Face Masks Bring Tan Lines and "Maskne" in Summer 2020

Survey Shows 20% of Americans Concerned About Getting Face Mask Tan Lines

Updated June 30, 2020

 

July Fourth weekend is typically a time for unveiling one's beach body after months spent in tanning beds and gyms. But in 2020, people are worried about more than just their abs and thighs. 

They're worried about face mask tan lines. 

According to our survey of over 1,000 adults, about 1 in 5 Americans are concerned about getting a face mask tan.

Face mask tan lines in 2020

Face mask tan line tweet

Face mask tan line tweet

Face mask tan line tweet

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2020 Face Mask Summer Fashion

Many beaches, such as those popular on Cape Cod in Massachusetts, require beachgoers to don face masks as part of their official re-opening.

And if Americans are going to wear face masks, some are going to do it in style. For example, the Trikini is a bikini with a matching face mask first developed by Italian swimwear brand Elexia Beachwear.

Nearly every designer, boutique, brand and even sports teams have followed suit with their own custom face mask designs. After all, if you have to wear a mask, you may as well look good doing it. 

Woman laying on pool float with face mask in pool

Avoiding the “Face Mask Face” 

Tan lines are just one face mask worry to watch out for this summer. Here are five ways to avoid other types of “face mask face.” 

Wash Your Face to Avoid “maskne”

“Maskne” is facial acne or irritation caused by a mask.

Face masks can be hot, sweaty, poorly ventilated and create pressure and friction on the skin. Take extra care to wash your face after wearing one for an extended period of time, especially under the hot sun.

Wash Your Face Mask

Face masks can collect residue from sunscreen, makeup, lotion and sweat, all of which can irritate or dry out the skin, clog pores or cause a breakout of acne.

Wash your mask with detergent and warm water and allow it to fully dry before wearing it again. The CDC recommends washing your mask after every use in the event that it absorbed any particles of the virus while you were out.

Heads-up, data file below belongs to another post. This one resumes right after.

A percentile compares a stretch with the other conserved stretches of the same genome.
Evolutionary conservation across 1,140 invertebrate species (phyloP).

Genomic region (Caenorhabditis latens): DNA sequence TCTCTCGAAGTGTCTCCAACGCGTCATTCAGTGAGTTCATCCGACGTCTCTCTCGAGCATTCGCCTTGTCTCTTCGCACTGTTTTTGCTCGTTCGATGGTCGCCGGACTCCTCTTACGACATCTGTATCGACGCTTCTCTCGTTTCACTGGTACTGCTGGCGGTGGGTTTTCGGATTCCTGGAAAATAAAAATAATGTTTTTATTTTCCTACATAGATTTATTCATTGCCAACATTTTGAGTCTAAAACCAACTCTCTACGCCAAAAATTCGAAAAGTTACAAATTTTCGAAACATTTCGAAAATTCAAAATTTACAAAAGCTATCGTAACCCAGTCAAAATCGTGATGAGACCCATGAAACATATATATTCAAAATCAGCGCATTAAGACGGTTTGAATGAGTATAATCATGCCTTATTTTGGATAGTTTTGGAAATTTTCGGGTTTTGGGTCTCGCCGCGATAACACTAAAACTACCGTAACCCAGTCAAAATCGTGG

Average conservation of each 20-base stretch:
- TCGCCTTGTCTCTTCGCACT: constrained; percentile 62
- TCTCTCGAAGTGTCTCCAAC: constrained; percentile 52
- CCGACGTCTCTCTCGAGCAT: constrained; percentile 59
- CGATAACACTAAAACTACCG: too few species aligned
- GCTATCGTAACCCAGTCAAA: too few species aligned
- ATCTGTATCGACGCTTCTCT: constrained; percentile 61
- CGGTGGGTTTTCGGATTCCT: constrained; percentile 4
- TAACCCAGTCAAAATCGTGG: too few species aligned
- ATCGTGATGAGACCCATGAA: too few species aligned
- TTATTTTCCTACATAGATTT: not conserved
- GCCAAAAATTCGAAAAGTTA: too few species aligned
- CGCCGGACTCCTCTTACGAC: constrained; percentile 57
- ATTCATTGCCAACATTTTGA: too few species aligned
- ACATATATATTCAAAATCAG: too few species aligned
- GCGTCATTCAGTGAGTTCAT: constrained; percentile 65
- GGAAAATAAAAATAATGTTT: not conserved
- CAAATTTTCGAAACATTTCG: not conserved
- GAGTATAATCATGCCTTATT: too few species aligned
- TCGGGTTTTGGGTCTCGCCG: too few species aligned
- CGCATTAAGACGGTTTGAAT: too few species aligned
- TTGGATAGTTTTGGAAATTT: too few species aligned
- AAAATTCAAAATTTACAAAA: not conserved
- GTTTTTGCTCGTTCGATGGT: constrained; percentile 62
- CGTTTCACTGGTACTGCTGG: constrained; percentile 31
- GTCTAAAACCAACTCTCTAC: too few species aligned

Apply some moisturizer before putting on your mask to help provide a layer of protection for your skin. But be mindful to wash the mask after wearing it so the moisturizer doesn’t get “caked on” the mask.

Wear Cotton Masks

Synthetic materials such as polyester, nylon and rayon retain more heat and are therefore more likely to cause irritation of the skin.

Go for a face mask that is 100% cotton to allow for better air circulation. 

Protect the Rest of Your Face

The best way to avoid a face mask tan? Protect the rest of your face from overexposure. 

Try doubling up on the SPF you use for the rest of your face, or keep your face out of the sun entirely with a hat, large sunglasses or umbrella. You can also wear a bandana-style mask or even a full face mask to better avoid tan lines.

Tighten the Fit to Reduce Glasses Fog

You may have noticed your glasses tend to fog up while you’re wearing a mask. That’s because the warm air you exhale escapes through the top of the mask and goes up under your glasses.

To reduce the fog on your glasses, tighten the seal on your mask or wear it higher on your face.

Methodology

This survey was conducted May 6, 2020, using an audience pool gathered using Prolific, a polling tool. The total survey side included 1,004 respondents.

Participants were filtered based on completion time and failure to follow written instructions within the survey.

Margin of error: +/- 4% (95% confidence interval)

This survey relies on self-reported data.

Fair Use Statement

Of course we would love for you to share our work with others. We just ask that if you do, please grant us the proper citation with a link to this study so that we may be given credit for our efforts.

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